Dear Dr Neimeyer,
My husband passed away a few years ago when my children were very young. I was fortunate enough to find a wonderful man and remarry. He has embraced ‘our’ children as if they were his own. My problem is that I am very conflicted. I want my children to grow up knowing about their ‘first’ father,’ but am concerned that by doing so I am undermining their relationship with their new father. One child was old enough to have memories of her first father; the second wasn’t. All of this is tied up in my own continuing grief over the loss of my first husband, and a underlying irrational guilt about remarrying. Therapists I’ve seen haven’t offered any useful guidance. Can you help me?
Unfortunately, not all therapists are comfortable with grief, whether because they received very little training in dealing with the uniquely difficult challenges loss presents, or because they mistakenly assume that working on issues of love and loyalty in a relationship can only be done when both partners are living. In fact, as AfterTalk demonstrates, nothing can be further from the truth, as we are quite capable of accessing the voices of those we have loved and lost as we also negotiate the inevitable changes in our lives.
So how might you do so? One place to begin would be by consulting your first husband in the matter through an AfterTalk letter. How might he advise you handle this, balancing your understandable need to keep his stories alive with your children’s readiness for a second father who loves them in his own way? What special memories would he want you to share, and what new exploits of the children with you and your current husband might he appreciate hearing about, as they grow toward the young people and adults they will one day become? Fortunately, we have room in our hearts to love more than one person at a time: just as we don’t have to stop loving our parents to marry, or to withdraw affection from one child in order to have another, so too we can continue our bond with a previous partner while also opening our hearts to another. Embracing both husbands conveys this vital lesson to your children, as you teach them by example that carrying forward a legacy of love can enrich, rather than threaten, the present.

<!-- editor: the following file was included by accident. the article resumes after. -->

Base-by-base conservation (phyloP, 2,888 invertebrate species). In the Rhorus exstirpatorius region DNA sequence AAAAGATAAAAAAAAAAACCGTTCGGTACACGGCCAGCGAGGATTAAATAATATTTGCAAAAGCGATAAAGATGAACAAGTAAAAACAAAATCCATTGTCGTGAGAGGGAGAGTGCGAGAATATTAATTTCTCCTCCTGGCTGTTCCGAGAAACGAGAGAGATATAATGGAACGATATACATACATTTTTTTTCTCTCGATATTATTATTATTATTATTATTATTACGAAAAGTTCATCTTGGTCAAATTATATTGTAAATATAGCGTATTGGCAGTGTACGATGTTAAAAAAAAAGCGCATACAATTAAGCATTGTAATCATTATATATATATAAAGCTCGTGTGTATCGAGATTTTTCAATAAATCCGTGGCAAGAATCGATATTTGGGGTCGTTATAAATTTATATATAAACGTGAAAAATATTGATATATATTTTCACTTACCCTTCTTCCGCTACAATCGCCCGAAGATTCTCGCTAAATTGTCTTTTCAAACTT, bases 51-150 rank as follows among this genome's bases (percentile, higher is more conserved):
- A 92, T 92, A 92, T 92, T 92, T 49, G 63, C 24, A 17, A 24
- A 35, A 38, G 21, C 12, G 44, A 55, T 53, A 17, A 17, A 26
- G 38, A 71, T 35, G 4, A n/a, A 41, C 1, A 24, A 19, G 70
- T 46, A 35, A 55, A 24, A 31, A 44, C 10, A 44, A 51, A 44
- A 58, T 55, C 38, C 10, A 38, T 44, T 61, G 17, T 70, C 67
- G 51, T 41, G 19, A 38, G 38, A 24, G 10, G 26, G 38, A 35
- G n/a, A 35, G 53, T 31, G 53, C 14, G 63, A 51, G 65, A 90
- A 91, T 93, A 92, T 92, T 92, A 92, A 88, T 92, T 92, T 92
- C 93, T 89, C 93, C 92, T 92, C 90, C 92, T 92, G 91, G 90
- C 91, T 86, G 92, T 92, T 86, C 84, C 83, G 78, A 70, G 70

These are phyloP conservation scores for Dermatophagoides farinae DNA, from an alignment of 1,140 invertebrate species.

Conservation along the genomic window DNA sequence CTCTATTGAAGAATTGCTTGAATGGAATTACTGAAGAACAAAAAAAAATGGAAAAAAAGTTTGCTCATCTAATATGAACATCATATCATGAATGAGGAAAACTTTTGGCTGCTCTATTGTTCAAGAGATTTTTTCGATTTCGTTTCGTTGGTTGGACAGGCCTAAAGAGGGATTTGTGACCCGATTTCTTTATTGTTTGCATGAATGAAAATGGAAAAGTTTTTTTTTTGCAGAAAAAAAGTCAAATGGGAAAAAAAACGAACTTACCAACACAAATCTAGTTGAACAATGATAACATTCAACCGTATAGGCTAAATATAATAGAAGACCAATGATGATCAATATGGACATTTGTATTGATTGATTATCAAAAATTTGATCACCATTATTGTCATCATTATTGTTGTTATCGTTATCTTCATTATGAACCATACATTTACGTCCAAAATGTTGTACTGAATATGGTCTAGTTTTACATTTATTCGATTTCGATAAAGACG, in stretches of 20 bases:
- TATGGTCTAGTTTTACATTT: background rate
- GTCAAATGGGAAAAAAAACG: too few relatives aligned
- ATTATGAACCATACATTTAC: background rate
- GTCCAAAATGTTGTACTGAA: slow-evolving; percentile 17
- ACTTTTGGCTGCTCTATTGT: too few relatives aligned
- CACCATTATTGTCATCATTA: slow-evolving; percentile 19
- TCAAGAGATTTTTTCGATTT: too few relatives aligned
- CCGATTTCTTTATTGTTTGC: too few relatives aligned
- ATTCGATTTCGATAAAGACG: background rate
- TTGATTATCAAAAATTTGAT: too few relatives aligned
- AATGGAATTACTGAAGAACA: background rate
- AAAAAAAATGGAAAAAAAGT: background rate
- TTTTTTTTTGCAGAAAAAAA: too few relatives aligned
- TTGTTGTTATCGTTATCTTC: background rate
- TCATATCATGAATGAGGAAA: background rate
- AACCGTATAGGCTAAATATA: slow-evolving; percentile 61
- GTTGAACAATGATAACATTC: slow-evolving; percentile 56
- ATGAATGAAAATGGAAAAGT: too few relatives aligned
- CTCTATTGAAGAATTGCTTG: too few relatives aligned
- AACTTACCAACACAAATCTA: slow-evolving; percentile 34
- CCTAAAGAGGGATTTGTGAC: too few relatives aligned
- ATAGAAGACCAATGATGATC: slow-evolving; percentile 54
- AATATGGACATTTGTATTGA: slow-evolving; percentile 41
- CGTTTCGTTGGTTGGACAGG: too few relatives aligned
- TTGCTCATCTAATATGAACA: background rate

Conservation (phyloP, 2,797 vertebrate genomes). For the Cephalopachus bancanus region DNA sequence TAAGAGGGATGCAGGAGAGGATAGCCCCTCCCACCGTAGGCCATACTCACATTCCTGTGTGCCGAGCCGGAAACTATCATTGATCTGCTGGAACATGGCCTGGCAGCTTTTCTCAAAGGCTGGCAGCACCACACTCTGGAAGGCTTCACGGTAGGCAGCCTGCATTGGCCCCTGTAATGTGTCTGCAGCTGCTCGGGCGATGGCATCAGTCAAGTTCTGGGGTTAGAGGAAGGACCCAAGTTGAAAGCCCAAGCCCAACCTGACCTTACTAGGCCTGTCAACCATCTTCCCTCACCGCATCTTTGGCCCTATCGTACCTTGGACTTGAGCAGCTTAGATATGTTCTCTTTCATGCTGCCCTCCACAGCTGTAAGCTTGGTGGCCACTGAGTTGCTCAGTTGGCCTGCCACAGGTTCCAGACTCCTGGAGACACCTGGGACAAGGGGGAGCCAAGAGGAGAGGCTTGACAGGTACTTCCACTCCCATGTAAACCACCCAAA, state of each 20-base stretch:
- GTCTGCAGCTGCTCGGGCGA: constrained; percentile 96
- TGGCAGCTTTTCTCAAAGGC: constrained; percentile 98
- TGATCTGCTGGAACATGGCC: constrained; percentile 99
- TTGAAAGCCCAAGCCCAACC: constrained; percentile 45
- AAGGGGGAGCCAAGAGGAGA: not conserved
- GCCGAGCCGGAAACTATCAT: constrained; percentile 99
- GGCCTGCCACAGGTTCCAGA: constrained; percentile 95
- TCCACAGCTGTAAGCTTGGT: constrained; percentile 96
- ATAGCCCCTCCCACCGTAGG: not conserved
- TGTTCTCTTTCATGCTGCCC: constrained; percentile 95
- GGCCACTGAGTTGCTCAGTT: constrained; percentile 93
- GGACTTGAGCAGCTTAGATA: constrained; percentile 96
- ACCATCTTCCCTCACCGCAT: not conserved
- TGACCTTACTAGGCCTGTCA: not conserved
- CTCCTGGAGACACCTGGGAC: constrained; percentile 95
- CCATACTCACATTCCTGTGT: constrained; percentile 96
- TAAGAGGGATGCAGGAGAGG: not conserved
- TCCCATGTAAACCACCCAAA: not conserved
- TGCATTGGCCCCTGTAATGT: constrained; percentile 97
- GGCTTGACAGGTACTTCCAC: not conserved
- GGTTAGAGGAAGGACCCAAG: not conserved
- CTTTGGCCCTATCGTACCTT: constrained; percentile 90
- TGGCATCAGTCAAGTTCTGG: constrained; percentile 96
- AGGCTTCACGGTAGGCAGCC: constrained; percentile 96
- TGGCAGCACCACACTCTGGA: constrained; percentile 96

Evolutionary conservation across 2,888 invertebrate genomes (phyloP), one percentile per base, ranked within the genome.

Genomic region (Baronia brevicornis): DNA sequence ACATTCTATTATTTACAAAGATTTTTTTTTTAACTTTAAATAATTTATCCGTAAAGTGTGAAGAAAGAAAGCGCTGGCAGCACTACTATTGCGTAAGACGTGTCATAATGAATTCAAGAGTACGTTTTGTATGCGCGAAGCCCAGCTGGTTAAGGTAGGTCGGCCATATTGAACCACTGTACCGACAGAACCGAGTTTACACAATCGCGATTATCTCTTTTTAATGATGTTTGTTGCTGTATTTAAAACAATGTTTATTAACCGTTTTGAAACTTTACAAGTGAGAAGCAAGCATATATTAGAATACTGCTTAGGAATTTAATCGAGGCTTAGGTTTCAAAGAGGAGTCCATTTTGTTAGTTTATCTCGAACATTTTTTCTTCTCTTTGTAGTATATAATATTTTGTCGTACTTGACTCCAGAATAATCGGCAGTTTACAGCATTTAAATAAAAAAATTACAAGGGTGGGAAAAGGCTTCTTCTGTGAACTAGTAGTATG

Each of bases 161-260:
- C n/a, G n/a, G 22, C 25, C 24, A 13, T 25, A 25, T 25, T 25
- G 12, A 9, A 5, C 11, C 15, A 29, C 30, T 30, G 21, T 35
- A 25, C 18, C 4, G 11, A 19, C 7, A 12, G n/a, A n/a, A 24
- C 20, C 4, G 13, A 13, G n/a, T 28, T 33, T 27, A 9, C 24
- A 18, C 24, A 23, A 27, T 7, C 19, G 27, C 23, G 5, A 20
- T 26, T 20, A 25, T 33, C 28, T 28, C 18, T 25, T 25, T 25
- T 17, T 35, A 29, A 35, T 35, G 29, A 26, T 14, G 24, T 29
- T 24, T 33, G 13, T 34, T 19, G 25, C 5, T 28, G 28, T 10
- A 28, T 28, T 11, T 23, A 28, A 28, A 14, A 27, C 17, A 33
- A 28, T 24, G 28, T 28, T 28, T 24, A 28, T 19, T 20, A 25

2 thoughts on “Widow asks about children and remarriage”
An additional suggestion from a widow who remarried:
Nicole, sit down with your second husband and talk about this, so the two of you are doing it together and on the same page. If he has embraced the kids as his own and married a widow, then hopefully he is not threatened by the memory of your first husband. Instead, he sees that you are who you are because he loved you, and the kids exist because he lived. Therefore, he will share your desire to have the kids remember him, even as they celebrate the love of the man who is in their lives now. The two of you can teach them by your example that love never ends, but love is also not a finite product. In fact, the more we love, the more we are capable of loving.
In other words, celebrate the love that makes all of you who you are, that formed you in the past, sustains you in the present, and cherishes you into the future, wherever it comes from. Know that your family is big enough to hold everyone in it, including your first husband and your second husband. Do it together, and you teach your kids valuable lessons for their own lives.
Another way of dealing with these issues might be to write your late husband a letter telling him he will always occupy a special place in your heart, but you are also making room for a new person, as your life is so lonely without him. You could also perform some kind of ritual, such as purchasing a special box in which to store mementos of your first marriage, along with this letter.
Regarding children, I think it could be impressed upon them that they are lucky to be getting a second father and that they can benefit from the knowledge base of both the new and the departed. They could be told that it is okay for the new man to occupy another place in their hearts.